While having coffee with a friend one afternoon, I admitted to her that if my daughter Maybelle wakes up in the night, I often just get into bed with her. I shared this with some fear, waiting for her to explain to me that this establishes bad patterns — how could I be doing this?

She said, “Oh, good grief, last night I woke up in my son’s bed with him, our daughter was in our bed, and my husband was on the couch. I have no idea how that happened.”

A Saturday morning not long ago another friend and I were at a dress rehearsal for our kids’ dance class. As we sat in the theater seats watching our kids dance, I said, somewhat apologetically, “I think after this is over, I’m going to let Maybelle watch some TV.”

She looked at me, almost rolling her eyes, and said, “My kids have already been watching TV this morning!”

Conversations like this are a huge relief to me. I have this idea that the good mother isn’t supposed to let her kid watch TV. She’s supposed to be spending all weekend hours helping stimulate her child’s mind and body. To let a kid sit in front of the TV midday on a Saturday — it just seems unacceptable. To get into bed with Maybelle rather than continuing the lesson that she’s got to sleep on her own — irresponsible.

I find that I’m almost asking permission from these friends, who have happy, well-adjusted, wonderful children. My friends laugh and tell me stories that illustrate that all our behavior falls short of the ideals. These conversations let me know I have a lot of room to play in before I become an unacceptable mother.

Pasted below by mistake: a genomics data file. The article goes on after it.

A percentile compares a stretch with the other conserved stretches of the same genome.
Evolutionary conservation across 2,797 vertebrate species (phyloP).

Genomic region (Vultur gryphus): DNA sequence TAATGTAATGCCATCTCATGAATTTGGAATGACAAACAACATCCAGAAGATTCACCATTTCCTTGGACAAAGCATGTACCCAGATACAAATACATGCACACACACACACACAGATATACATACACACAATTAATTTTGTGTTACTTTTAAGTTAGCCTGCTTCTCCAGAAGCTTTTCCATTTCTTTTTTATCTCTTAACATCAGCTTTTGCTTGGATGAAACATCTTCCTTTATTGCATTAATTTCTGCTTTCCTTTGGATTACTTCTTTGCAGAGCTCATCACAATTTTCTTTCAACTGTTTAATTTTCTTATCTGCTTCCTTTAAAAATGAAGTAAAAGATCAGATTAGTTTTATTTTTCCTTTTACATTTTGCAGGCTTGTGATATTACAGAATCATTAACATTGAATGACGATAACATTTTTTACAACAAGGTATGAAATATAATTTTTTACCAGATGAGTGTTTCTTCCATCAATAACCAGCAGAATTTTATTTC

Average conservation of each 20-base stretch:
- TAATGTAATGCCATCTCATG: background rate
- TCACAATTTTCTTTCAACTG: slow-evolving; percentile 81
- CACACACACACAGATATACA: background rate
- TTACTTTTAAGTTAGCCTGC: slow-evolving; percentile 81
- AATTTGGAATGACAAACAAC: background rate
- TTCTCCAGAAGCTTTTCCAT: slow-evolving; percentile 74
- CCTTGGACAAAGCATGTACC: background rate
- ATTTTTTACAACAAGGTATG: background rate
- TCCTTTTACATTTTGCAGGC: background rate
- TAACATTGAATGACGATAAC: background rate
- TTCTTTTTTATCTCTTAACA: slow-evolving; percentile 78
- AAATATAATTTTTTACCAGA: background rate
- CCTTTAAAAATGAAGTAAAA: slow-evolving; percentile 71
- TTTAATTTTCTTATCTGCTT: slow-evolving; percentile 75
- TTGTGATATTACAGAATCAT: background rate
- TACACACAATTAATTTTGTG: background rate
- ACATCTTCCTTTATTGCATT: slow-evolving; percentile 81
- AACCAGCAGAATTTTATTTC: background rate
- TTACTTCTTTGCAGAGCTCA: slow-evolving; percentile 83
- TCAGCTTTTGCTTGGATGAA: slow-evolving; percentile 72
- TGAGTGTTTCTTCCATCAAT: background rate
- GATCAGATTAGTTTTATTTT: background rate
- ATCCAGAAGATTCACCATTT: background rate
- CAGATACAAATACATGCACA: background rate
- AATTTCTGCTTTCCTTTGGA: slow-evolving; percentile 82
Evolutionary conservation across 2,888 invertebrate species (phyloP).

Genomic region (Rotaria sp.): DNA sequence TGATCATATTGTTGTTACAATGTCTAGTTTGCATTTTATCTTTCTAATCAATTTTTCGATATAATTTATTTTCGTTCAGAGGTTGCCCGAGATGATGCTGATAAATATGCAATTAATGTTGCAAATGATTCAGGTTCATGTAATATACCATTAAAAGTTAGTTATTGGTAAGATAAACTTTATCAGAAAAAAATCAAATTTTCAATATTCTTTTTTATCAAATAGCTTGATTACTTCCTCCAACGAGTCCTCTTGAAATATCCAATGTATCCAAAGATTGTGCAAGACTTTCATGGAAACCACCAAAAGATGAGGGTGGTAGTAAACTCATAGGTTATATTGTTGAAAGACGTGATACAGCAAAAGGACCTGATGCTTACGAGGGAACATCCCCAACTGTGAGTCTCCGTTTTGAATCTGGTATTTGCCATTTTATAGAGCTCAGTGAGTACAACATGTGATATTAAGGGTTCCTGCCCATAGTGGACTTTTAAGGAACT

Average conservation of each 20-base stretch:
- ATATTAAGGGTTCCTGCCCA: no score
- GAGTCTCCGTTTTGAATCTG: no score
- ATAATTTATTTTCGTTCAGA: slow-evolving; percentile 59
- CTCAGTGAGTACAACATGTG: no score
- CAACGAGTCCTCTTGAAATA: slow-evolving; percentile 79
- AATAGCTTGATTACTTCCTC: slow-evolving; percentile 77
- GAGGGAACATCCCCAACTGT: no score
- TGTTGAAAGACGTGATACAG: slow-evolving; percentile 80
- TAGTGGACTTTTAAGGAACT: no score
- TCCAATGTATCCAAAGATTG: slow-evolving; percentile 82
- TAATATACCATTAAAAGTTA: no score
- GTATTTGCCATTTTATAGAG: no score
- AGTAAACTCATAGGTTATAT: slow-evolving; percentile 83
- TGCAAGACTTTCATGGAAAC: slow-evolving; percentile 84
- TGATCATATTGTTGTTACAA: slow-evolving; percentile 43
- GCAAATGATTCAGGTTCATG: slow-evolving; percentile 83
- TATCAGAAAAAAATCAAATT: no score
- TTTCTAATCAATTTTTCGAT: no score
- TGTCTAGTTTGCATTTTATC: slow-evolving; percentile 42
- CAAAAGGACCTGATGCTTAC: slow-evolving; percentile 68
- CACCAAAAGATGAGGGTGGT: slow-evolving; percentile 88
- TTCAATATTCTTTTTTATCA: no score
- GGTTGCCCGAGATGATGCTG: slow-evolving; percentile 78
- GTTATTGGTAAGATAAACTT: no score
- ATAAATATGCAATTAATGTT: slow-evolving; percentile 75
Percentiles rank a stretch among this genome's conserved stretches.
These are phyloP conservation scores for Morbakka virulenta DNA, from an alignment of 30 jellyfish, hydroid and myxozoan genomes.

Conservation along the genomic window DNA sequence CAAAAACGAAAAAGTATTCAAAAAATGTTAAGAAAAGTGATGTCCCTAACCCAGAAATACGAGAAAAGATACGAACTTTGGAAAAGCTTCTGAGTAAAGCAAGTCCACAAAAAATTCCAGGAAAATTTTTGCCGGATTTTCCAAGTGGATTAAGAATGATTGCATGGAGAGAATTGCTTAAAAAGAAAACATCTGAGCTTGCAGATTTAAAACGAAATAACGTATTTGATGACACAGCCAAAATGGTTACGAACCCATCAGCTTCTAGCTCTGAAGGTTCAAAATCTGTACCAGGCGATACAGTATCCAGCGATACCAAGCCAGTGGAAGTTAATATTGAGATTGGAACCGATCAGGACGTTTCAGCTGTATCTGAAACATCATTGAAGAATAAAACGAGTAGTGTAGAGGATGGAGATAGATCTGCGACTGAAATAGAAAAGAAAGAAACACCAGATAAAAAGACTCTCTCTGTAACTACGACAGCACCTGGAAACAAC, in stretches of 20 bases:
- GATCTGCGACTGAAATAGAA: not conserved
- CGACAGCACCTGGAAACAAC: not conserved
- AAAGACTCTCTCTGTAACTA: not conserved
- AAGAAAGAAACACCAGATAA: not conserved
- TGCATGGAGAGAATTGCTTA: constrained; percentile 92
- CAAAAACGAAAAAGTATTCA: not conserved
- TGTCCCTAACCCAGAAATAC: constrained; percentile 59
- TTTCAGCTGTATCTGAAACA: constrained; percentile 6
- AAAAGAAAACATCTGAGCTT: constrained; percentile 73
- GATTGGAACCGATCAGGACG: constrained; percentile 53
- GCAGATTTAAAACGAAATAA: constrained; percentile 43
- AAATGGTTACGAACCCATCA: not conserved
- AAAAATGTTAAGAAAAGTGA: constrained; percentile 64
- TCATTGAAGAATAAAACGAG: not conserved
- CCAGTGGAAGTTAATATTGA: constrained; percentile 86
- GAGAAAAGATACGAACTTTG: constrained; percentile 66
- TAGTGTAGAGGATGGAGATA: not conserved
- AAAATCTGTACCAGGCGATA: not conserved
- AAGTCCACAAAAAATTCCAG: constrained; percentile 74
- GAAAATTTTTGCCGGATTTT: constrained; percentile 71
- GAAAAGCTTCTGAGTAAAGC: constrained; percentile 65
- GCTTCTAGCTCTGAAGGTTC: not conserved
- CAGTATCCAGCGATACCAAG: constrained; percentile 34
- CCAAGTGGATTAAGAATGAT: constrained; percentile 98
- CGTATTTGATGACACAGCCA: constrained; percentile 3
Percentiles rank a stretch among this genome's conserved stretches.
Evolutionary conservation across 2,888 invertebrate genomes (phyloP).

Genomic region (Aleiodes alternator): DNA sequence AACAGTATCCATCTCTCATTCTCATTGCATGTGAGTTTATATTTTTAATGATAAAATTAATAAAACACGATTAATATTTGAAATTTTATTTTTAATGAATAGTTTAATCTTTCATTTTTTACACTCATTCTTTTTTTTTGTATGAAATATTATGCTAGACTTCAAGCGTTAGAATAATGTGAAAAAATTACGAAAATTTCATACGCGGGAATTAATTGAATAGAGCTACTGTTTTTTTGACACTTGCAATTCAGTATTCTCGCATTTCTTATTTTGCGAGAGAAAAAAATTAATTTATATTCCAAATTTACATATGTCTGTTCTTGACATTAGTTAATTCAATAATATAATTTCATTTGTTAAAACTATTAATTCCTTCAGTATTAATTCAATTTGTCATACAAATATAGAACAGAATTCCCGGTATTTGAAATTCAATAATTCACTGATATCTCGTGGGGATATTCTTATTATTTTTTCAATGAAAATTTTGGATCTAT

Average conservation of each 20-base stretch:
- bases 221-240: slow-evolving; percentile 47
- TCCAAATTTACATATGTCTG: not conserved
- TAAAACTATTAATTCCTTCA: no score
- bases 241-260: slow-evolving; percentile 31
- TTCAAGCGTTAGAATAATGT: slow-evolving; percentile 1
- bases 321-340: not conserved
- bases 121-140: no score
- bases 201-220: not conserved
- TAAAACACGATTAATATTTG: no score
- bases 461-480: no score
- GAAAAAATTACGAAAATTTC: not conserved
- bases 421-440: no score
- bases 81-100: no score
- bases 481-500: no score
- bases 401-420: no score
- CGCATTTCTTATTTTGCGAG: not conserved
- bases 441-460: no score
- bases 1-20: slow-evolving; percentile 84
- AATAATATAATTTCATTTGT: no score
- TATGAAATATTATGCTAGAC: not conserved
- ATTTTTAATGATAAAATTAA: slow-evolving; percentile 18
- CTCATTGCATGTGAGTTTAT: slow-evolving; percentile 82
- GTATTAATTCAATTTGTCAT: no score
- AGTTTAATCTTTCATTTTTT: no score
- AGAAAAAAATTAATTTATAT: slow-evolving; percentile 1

I’m an overachiever in so many areas of my life that I guess it’s no surprise that I’m willing to push myself to work harder in the field of parenting, too. This isn’t just me, though; it’s a national phenomenon that many authors have critiqued in books like Perfect Madness: Motherhood in an Age of Anxiety and The Mommy Myth: The Idealization of Motherhood and How It Has Undermined All Women. And here I sit, writing an article while Maybelle sits next to me, playing on her iPad. Mother’s guilt, anyone?

In a 2013 article in Forbes, Maggie Warrell wrote about her own struggle with mother’s guilt. “It became a constant companion until one day I realized that I didn’t have children in order to spend my life feeling forever inadequate,” she said. “I wanted children to enrich my life, not enslave my conscience.”

Many of the reasons my friends and I blame ourselves is that we’re concerned that we don’t see our kids enough, so we have to make every minute fit with all the best child-rearing practices recommended by magazines, books, and websites we read. But it turns out that many of those recommendations — and our assumptions — are based on terrible information. Research over the last decade has consistently found that working mothers today spend more time with their children than stay-at-home mothers did in 1965.

My friends’ responses are effective. It’s one thing to say reassuring platitudes — “Oh, you’re fine. Nothing to worry about.” — but it’s more powerful to admit things that we’ve done and then provide each other with more dramatic counter examples. By sharing our own practices as mothers, we help to give the lie to our unrealistic expectations — expectations that hurt us and our kids.

I sometimes reflect on what Roseanne Barr said in a comedy routine in the 1980s: “If my kids are alive at the end of the day, I’ve done my job.” That seems like a reasonable expectation. I think, too, about one of my parents’ favorite slogans: “As long as you raise your kids with love, you can’t go wrong.”